Weathered Wood Logs in the Road Chopped Firewood


  • Pitch canker kills pines, spreads to new species and regions. California Agriculture 48(6): 9-13.

    • Storer, A.J.
    • Gordon, T.R.
    • Dallara, P.L.
    • Wood, D.L.
    • 1996

    The host and geographic range of the pitch canker pathogen has greatly increased since it was first discovered in California in 1986. Most significantly, it now affects many pine species, including native stands of Monterey pine, and has made a transgeneric jump to Douglas fir. Isolated occurrences of the disease have been found as far north as Mendocino County. Insects are strongly implicated as vectors of the pathogen, and longterm management appears to be dependent on the development of resistant tree varieties. In infested regions, the planting of Monterey pine and other pine tree species should be undertaken with caution.

  • Emerald ash borer flight potential. Pages 15-16 in V. Mastro and R. Reardon, (eds.). Emerald Ash Borer Research and Technology Development Meeting, Romulus, Michigan, Oct 5-6, 2004. USDA Forest Service Publication No. FHTET-2004-15.

    • Taylor, R.A.J.
    • Bauer, L.S.
    • Miller, D.L.
    • Haack, R.A.
    • 2005

    The emerald ash borer (EAB), Agrilus planipennis Fairmaire (Coleoptera: Buprestidae), is an invasive pest of ash trees (Fraxinus spp.) that is rapidly spreading from the probable introduction site in Detroit, Michigan. The rapid spread to areas outside Michigan is undoubtedly due to phoretic transport on nursery stock, logs, and firewood. However, not all the range expansion can be attributed to human agency. Despite attempts to contain the core infestation to the counties surrounding Detroit and Essex County, Ontario, EAB range has continued to expand. This is due in part to the natural dispersal of EAB. Failure to understand the natural dispersal will impede attempts contain and control EAB; knowledge of flight behavior and physiology is needed to estimate dispersal capabilities in order to develop effective containment strategies.

  • Black walnut mortality in Colorado caused by the walnut twig beetle and thousand cankers disease. Plant Health Progress Published 11 August 2009.

    • Tisserat, N.
    • Cranshaw, W.
    • Leatherman, D.
    • Utley, C.
    • Alexander, K.
    • 2009

    Since 2001, widespread mortality of black walnut (Juglans nigra) has been reported in Colorado, USA. Affected trees initially show a yellowing and thinning of leaves in the upper crown, followed by twig and branch dieback and ultimately tree death. We report that this mortality is the result of a combination of an expanded geographic range of the walnut twig beetle (Pityophthorus juglandis), its aggressive feeding behavior on black walnut, and extensive cankering caused by an unnamed Geosmithia fungus associated with the beetle. Geosmithia was consistently recovered from the bodies of P. juglandis and this insect introduces the fungus into healthy trees during gallery formation. This is the first report of Geosmithia as a pathogen of black walnut. We propose the name Thousand Cankers to describe this disease because mortality is the result of bark necrosis caused by an enormous number of coalescing branch and trunk cankers. A second pathogen, Fusarium solani, was isolated from the margins of elongate trunk cankers during the final stages of decline, but not from cankers surrounding beetle galleries. Thousand Cankers Disease is eliminating black walnut along the Front Range of Colorado and poses a grave risk to this species in its native range in eastern North America should the insect/Geosmithia complex be introduced.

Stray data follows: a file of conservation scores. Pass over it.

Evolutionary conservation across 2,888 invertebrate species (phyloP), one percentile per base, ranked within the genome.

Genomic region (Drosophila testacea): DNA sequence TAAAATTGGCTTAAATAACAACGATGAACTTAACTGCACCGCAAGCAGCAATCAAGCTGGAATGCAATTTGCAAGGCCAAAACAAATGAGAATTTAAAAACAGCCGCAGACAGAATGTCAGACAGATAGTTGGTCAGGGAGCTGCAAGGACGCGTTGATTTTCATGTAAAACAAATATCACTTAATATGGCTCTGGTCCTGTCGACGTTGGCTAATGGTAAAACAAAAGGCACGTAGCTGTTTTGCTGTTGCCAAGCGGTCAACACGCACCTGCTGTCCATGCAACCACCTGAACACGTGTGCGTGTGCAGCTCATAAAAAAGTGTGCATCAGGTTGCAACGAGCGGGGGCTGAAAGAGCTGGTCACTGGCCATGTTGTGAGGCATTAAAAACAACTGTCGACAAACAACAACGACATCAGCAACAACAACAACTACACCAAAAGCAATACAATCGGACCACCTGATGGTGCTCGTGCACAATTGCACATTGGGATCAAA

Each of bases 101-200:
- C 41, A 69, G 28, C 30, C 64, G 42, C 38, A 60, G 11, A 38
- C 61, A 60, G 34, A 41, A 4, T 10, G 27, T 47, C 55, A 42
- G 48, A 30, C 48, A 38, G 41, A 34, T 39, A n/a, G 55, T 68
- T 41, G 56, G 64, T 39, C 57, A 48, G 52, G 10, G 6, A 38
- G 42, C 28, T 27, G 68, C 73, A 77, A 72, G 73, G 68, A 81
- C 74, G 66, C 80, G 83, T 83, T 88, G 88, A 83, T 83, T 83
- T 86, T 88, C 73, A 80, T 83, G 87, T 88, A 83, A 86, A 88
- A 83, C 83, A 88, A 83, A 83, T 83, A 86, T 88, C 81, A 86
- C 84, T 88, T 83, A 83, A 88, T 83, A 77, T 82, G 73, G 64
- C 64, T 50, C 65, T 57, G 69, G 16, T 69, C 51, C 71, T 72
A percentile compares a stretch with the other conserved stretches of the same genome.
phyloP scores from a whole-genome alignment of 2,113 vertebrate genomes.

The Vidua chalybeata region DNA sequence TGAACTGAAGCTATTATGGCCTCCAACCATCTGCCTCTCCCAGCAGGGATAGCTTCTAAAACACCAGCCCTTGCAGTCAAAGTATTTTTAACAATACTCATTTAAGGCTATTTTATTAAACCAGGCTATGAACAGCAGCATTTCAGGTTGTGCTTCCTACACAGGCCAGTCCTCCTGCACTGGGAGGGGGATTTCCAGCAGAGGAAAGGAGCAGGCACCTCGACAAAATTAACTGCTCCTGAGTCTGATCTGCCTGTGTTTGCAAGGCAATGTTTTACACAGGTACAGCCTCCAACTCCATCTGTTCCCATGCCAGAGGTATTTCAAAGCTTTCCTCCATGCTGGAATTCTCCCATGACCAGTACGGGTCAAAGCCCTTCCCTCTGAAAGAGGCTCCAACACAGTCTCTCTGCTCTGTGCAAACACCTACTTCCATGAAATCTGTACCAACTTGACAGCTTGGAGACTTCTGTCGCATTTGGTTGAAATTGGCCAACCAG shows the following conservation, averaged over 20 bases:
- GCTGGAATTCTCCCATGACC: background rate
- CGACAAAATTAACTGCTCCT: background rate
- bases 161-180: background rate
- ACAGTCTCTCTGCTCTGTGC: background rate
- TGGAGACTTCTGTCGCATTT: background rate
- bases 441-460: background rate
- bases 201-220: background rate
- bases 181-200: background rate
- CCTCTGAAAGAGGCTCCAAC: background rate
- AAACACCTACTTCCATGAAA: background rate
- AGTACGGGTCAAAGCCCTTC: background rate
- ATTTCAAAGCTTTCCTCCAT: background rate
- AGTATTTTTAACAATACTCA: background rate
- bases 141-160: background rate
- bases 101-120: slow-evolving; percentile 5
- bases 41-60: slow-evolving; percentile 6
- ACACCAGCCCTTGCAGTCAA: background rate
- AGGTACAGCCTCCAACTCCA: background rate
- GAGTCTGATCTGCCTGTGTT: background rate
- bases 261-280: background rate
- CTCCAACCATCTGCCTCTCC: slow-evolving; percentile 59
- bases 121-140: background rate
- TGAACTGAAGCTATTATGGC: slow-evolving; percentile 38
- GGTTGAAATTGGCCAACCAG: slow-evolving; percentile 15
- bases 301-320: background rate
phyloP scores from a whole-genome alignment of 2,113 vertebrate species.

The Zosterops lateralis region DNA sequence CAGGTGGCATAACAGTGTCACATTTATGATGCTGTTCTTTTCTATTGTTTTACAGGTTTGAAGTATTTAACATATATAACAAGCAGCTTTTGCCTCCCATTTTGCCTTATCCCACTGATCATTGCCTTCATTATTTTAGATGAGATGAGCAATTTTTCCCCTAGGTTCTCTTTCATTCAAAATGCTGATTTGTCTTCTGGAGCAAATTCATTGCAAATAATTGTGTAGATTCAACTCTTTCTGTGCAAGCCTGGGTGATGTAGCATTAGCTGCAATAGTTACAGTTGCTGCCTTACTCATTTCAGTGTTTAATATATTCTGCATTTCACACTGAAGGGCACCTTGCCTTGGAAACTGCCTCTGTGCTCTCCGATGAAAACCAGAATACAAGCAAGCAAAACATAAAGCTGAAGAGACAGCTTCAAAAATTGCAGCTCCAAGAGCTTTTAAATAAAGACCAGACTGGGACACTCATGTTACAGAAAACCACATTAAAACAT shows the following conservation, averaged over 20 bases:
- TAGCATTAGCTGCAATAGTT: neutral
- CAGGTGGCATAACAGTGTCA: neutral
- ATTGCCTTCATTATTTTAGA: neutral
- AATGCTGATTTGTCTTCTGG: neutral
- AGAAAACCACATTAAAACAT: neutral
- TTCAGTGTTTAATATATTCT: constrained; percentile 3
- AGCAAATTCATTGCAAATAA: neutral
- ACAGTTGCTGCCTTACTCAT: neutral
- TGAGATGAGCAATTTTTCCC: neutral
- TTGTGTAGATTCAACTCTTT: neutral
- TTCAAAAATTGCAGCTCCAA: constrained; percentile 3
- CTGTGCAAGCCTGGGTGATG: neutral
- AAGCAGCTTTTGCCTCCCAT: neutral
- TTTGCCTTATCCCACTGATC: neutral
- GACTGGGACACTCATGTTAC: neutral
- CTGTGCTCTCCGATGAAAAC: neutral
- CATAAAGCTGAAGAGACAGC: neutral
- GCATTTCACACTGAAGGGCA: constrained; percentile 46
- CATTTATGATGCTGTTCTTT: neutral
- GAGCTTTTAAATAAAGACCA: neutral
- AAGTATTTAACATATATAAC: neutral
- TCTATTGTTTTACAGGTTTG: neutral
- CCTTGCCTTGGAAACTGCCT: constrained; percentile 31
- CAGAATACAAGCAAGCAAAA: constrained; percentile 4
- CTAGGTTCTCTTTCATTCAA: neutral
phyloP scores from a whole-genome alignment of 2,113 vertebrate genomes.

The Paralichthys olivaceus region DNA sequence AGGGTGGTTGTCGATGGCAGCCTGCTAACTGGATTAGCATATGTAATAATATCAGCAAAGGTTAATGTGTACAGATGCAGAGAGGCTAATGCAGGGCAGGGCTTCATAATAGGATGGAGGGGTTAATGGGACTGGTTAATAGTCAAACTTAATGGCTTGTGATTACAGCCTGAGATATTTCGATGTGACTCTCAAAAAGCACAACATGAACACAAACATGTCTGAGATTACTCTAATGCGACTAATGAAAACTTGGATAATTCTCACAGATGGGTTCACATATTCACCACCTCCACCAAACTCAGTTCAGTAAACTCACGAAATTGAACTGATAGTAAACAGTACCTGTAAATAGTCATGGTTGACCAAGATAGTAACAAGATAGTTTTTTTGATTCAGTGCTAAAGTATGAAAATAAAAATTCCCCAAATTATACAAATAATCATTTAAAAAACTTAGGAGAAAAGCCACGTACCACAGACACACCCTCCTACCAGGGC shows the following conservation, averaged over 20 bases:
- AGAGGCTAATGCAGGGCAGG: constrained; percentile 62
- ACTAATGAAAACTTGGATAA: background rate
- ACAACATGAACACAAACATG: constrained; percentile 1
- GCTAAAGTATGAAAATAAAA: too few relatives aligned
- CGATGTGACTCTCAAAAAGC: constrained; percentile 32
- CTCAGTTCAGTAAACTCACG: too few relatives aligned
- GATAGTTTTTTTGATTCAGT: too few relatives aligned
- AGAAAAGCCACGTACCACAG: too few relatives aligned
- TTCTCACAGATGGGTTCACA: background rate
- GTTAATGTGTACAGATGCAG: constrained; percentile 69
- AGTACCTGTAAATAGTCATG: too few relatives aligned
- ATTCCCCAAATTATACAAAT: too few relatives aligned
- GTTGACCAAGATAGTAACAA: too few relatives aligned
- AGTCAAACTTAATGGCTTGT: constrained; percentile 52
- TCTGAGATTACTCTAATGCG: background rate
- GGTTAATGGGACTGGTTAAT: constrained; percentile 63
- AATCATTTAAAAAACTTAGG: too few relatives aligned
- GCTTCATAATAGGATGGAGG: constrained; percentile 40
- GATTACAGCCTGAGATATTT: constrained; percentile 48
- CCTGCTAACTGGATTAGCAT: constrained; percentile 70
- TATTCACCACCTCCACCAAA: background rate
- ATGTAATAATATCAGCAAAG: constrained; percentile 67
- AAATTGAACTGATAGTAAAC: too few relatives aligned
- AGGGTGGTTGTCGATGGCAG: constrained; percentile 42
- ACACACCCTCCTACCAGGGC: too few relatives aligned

• What does “local” firewood buy you? Managing the risk of invasive species introduction. Journal of Economic Entomology 103(5): 1569-1576.

    • Tobin, P.C.
    • Diss-Torance, A.
    • Blackburn, L.M.
    • Brown, B.D.
    • 2010

    Firewood can serve as a vector in the transport of non-native species, including wood-boring insects that feed within the wood and thus can be transported accidentally. Governments have enacted limitations on the movement of firewood in an effort to limit the anthropogenic movement of non-native species through, for example, recreational camping. Although the movement of invasive species through firewood is a documented invasion pathway, it is not trivial for governments to determine a "safe" allowable distance for moving firewood. We were motivated by this challenge and developed a theoretical simulation to determine the campgrounds that could be potentially exposed to infested firewood based upon the hypothetical distribution of an invasive species and the allowable distance for moving firewood. We extend this concept to the known distributions of emerald ash borer, Agrilus planipennis Fairmaire (Coleoptera: Buprestidae) and Asian longhorned beetle, Anoplophora glabripennis (Motschulsky) Coleoptera: Cerambycidae). We illustrate, based upon theoretical and empirical observations, that as the distribution of an invasive species increases, more rigid constraints on the movement of firewood would be required relative to those species that are distributed over a smaller scale. Also, on the level of management within a state, smaller states have far less margin for error than larger ones, as even extremely rigid restrictions on the movement of firewood could have little management effect unless the infested area is spatially limited. These results collectively suggest the potential for a dynamic management strategy that adjusts allowable distances for firewood movement based upon the distribution of the non-native species.